Former Rockets forward Carsen Twarynskirecently took the time to answer questions about his memories from his time as a Rocket and update us on how his career as a pro is going.
Acquired in a trade from the Calgary Hitmen, Twarynski spent two seasons with the Rockets. He appeared in 96 regular-season games with the Ogopogo on his jersey, collecting 94 points (52G, 42A), 105 penalty minutes and a +23 plus-minus rating.
He was drafted in the third round at the 2016 NHL Draft by the Philadelphia Flyers. This season he has split time between the Flyers and their AHL team, making his NHL debut at the start of the season over in Europe.
KR: What was your reaction when you found out that you had been traded to the Rockets?
CT: I was very excited. I thoroughly enjoyed my time in Calgary, and I am blessed for all the memories and opportunities that I had with that organization, but a change was needed. I was extremely happy that Kelowna was the team I was traded to. I’m extremely thankful that Bruce and the Rockets family for bringing me in with open arms.
KR: What is your favourite memory as a Rocket?
CT: Junior hockey is obviously a great time in a young players life. But the run we went on the year I was traded there was amazing. The group we had in the locker room was one of a kind, and that 2017 playoff run was for sure one of the best memories I have from being a Rocket.
KR: Marissa Baecker, the Rockets photographer, jokes that while you were here she would set up the ‘Carsen Cam’ in certain places (the net cam, penalty box cam, ect.). Do you have a favourite photo that she took of you during your time here?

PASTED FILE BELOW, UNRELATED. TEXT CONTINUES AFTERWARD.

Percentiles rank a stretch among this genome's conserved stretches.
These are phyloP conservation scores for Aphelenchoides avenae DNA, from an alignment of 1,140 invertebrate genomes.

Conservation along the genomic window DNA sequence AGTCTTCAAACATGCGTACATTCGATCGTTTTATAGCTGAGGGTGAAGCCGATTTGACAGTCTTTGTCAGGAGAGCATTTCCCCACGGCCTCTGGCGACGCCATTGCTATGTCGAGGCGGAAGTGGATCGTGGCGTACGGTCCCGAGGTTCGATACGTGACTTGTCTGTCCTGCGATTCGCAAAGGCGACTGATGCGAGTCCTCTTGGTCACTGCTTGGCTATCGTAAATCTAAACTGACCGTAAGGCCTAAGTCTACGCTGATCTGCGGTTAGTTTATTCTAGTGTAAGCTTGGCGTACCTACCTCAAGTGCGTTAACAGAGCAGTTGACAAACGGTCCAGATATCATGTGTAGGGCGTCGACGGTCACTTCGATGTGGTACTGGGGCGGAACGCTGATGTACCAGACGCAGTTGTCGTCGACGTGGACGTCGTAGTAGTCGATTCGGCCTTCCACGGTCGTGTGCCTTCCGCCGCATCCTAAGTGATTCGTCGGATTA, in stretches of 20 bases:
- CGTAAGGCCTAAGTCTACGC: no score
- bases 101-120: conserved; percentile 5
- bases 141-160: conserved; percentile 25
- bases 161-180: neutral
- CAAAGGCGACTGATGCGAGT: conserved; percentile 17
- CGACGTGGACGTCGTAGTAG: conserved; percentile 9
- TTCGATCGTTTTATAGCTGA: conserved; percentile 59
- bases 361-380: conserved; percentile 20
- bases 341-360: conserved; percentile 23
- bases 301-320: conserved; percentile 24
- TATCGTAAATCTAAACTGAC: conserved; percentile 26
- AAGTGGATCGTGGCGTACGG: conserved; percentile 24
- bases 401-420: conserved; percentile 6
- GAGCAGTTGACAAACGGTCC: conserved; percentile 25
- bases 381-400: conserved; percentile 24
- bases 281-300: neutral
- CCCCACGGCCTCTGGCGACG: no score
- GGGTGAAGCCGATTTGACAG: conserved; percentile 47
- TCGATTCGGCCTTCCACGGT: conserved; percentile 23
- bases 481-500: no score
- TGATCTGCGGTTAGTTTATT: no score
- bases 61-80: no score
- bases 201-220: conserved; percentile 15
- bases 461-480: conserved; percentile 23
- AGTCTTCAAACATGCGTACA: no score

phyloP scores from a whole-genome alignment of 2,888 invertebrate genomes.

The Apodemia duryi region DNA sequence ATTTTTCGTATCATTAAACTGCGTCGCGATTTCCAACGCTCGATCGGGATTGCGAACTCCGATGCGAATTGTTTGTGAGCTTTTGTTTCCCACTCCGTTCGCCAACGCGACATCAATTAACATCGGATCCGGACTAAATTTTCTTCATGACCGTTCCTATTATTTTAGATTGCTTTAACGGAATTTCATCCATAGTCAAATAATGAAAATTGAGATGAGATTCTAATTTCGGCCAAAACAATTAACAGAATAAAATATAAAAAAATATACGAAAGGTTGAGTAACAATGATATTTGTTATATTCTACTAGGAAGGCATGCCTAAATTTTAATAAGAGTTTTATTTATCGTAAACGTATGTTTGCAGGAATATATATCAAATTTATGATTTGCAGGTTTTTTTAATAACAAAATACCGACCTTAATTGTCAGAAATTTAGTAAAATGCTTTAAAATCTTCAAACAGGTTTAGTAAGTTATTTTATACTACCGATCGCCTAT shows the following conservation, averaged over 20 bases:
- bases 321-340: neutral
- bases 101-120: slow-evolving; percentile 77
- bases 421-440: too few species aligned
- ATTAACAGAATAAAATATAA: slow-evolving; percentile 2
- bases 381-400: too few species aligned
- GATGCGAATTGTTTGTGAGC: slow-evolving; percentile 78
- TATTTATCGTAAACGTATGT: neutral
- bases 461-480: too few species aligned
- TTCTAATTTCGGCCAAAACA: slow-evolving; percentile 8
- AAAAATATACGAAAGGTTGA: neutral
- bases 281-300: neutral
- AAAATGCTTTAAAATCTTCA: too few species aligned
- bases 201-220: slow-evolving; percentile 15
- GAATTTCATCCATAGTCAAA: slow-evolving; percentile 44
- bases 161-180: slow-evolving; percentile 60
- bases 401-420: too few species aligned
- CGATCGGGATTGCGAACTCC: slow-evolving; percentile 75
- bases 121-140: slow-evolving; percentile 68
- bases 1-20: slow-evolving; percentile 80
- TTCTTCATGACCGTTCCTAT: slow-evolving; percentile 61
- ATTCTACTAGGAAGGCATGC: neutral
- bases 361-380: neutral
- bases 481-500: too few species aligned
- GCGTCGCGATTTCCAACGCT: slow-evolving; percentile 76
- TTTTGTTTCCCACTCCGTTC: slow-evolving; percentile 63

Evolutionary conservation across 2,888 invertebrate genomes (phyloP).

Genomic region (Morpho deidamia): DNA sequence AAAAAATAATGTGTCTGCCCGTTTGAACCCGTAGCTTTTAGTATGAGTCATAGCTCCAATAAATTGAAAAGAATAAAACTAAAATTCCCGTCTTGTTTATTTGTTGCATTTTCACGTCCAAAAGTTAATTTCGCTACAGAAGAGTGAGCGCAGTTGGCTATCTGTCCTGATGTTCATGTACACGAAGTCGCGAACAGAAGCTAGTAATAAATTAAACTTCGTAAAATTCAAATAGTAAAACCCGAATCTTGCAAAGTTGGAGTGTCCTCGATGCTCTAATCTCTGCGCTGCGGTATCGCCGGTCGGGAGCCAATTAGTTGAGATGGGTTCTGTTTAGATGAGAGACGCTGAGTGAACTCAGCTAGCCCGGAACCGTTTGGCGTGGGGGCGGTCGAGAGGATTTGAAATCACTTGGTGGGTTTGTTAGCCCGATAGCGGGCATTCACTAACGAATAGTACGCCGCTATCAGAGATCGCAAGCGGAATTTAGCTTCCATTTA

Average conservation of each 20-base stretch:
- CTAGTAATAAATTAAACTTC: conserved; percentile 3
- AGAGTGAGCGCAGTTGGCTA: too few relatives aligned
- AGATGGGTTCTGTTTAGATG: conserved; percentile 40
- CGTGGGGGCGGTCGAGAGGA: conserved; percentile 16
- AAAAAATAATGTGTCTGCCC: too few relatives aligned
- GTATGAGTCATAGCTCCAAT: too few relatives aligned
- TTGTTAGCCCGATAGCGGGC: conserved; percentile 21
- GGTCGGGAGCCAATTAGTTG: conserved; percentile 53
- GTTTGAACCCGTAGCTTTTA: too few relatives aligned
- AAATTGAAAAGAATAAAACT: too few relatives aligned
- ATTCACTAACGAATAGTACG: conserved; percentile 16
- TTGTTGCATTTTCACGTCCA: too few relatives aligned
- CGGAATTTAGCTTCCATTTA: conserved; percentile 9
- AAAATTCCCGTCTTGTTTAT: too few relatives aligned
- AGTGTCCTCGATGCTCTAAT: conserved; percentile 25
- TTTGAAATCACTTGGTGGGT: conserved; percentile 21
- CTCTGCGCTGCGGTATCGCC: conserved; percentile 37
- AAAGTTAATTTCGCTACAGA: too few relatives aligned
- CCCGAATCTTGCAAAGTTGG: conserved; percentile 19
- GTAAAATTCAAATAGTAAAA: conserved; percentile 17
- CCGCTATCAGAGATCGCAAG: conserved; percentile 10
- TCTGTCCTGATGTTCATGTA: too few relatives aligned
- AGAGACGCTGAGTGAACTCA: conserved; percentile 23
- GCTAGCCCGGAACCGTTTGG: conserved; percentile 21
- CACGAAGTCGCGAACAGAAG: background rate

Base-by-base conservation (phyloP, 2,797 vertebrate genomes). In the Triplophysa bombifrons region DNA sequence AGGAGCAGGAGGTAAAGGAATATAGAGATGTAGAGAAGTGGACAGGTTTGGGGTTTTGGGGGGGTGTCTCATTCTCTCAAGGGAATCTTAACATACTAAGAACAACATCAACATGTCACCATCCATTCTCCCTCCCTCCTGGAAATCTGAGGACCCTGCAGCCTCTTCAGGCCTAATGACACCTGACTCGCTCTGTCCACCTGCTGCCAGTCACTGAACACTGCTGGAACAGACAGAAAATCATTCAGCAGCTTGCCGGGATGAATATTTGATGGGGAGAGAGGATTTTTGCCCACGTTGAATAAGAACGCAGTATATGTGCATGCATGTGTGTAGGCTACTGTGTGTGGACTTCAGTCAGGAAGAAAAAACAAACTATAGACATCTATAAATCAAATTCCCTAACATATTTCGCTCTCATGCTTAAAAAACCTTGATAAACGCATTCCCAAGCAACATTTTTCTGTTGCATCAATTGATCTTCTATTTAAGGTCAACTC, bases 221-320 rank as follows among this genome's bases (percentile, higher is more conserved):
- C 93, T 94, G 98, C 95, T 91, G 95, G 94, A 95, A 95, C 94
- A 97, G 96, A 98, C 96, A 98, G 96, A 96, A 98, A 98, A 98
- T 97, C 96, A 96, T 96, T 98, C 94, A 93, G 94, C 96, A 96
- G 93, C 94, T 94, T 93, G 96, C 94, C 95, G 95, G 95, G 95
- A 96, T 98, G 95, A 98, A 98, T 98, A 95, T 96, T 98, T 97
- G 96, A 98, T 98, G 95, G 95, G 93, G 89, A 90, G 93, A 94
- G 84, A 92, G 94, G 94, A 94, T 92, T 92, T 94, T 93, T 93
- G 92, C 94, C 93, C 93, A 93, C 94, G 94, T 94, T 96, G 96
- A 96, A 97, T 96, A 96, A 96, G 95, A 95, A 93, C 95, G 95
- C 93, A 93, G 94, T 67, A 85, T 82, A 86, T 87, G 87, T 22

CT: The photo she took on the bench of me after scoring my first hat trick as a Rocket is my favourite. I remember telling her to be prepared for the third goal, the next shift I scored it, and she was more than prepared and was able to get a great photo.
KR: How do you think being a Rocket prepared you to make the jump to the pro ranks?
CT: One thing that played a big part was the players I had the honour of playing with. Every guy on the team both years I was there played a big part in my personal success, obviously playing with Dillon Dube and Kole Lind a lot my 20-year-old really helped spring me into a position to keep my career dreams alive. They’re two very special players and I’m thankful for that. Again, every guy on those two teams helped me and I have been able to build great friendships with all of them because of it.
KR: What’s it been like to face off against your former teammates like Cal Foote and Kole Lind in the American Hockey League?
CT: I always have fun playing against my former junior teammates and friends, there is always a lot of chirping and extra competition! It is exciting to be able to share moments of playing professional hockey against the guys that I grew up with, to see us all get closer and closer to achieving our goals is very special.
KR: You made your NHL debut this year in Prague, how crazy of a dash did your parents make to get there in time to see it?
CT: Hahah I don’t know the exact numbers but they were able to make a quick trip across seas which I was very thankful for. Fortunately, my brother was able to see my first goal in Vancouver, so they were both able to see very special different firsts in my career!
KR: Where has been your favourite place to play other than Kelowna? Why is it your favourite?
CT: I love playing in the city of Philadelphia. The facility, team, coaches, fans and the city itself is among the best of the best. I am thankful for the opportunity to play with the Flyers and I hope to continue that and be able to play my whole career in the orange and black!
KR: What is one piece of advice that you have for young hockey players?
CT: It is hard. It is not easy to be successful, it’s easy to have fun. But when you are trying to make a career of it and your goal is to play in the NHL, it takes a ton of sacrifice and hard work. But once you get there, it definitely is worth it. The feeling of making it is unbelievable. So work hard, enjoy the ride, and don’t let anyone get in the way.